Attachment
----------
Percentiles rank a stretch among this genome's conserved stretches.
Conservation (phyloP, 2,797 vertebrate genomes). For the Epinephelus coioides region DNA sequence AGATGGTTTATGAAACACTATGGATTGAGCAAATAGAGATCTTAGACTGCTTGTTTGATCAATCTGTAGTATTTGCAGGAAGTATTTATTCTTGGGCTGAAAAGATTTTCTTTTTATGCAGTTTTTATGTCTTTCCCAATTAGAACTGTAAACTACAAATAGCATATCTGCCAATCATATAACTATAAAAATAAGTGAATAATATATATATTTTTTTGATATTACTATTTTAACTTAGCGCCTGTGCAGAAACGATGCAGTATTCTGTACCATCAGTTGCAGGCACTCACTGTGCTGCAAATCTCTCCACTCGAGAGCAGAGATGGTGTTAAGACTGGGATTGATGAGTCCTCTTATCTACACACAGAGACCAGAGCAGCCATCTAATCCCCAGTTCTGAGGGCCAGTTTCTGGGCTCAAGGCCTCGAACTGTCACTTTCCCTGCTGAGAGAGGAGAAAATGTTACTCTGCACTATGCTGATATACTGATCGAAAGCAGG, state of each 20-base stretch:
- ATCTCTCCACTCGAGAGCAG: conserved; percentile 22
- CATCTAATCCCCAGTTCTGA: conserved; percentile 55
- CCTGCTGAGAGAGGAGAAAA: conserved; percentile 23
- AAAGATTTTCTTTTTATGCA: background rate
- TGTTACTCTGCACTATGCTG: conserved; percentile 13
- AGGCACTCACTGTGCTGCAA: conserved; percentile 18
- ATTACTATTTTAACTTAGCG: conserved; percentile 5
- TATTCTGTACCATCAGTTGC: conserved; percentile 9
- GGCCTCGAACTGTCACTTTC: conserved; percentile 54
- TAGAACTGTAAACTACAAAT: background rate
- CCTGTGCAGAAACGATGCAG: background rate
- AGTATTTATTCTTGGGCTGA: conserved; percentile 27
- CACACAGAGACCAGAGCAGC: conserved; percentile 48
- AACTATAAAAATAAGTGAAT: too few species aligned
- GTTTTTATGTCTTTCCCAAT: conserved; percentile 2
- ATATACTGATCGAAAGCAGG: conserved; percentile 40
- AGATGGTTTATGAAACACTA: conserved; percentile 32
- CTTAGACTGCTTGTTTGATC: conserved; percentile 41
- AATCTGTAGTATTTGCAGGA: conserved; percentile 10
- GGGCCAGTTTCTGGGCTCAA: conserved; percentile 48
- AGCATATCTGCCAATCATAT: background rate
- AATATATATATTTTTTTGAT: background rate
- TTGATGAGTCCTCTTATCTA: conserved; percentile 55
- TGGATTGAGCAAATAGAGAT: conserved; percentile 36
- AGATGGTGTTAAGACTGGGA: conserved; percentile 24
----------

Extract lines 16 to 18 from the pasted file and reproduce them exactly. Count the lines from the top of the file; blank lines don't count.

- AACTATAAAAATAAGTGAAT: too few species aligned
- GTTTTTATGTCTTTCCCAAT: conserved; percentile 2
- ATATACTGATCGAAAGCAGG: conserved; percentile 40